List of American English vs British English words

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smudge
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19 Dec 2019, 7:08 pm

kraftiekortie wrote:
One time, I got into an argument with my wife's son because I didn't understand what "zed" meant. He thought I should have known what it meant. It was actually the first time I found out that British and Canadian people use "zed" for the letter "z."

Another time, my wife talked about buying "mincemeat." I had no idea what she was talking about. Then, when we got in the store, she pointed out the "ground beef."

The only way I knew "mincemeat" was in a Hanna-Barbara cartoon, where a cat named Jinx used to say, "I'll make mincemeat out of that mouse!"

My wife's son is a UK citizen. My wife is a US citizen, but she comes from Trinidad and frequently uses British terms for things.


Mincemeat used to actually contain meat, which is likely where the name came from. It's sort of weird to us too.

Yep, we call "zee", "zed" here.



naturalplastic
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19 Dec 2019, 7:13 pm

smudge wrote:
naturalplastic wrote:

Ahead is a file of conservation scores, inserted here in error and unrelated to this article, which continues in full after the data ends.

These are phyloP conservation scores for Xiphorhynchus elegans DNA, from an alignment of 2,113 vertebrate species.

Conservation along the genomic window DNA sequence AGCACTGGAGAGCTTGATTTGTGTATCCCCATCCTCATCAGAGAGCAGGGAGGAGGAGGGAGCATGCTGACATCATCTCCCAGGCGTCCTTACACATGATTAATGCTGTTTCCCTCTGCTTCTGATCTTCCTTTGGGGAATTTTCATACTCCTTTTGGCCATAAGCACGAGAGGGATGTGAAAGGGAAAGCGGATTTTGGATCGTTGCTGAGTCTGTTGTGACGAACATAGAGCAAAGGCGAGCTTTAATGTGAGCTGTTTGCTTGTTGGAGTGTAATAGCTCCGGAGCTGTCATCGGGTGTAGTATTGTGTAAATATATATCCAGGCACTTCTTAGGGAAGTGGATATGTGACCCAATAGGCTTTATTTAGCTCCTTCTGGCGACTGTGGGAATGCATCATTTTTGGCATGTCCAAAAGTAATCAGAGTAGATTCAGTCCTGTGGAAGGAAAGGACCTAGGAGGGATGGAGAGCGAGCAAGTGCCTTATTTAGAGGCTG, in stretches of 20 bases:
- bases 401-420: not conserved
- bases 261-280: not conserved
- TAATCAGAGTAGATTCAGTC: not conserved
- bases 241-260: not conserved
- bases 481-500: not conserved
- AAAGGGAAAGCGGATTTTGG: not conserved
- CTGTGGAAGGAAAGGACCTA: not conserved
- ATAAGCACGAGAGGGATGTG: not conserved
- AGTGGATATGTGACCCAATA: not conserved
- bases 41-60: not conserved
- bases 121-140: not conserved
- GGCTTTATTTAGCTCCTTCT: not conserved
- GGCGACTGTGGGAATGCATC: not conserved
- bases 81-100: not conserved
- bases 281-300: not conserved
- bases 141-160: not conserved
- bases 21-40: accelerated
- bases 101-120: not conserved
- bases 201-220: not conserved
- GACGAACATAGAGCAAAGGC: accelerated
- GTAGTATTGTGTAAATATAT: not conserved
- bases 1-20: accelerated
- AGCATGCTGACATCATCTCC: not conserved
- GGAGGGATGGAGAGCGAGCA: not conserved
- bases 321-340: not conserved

When a Brit says "I was mad about the flat" he means "I was delighted with the apartment".

When an American says that he means "I was angry about my car getting a flat tire".

"Mad" originally meant "insane", but in the UK it drifted to mean "insanely happy", and in the US it drifted toward meaning "angry".

Brits also have a cute habit of using "terrible" to mean "extreme (even in a good way)". Something can be "terribly good".


No Brit I know uses "mad" to mean extremely happy.

They mean "terribly good" in the same way as "awfully good", still using the real meaning of "terrible" and "awful" but...gah, I don't know how to explain it. Not sarcasm exactly.

"Wicked" used to basically mean "really excellent/awesome". "Sick" is used by chavs to mean the same thing.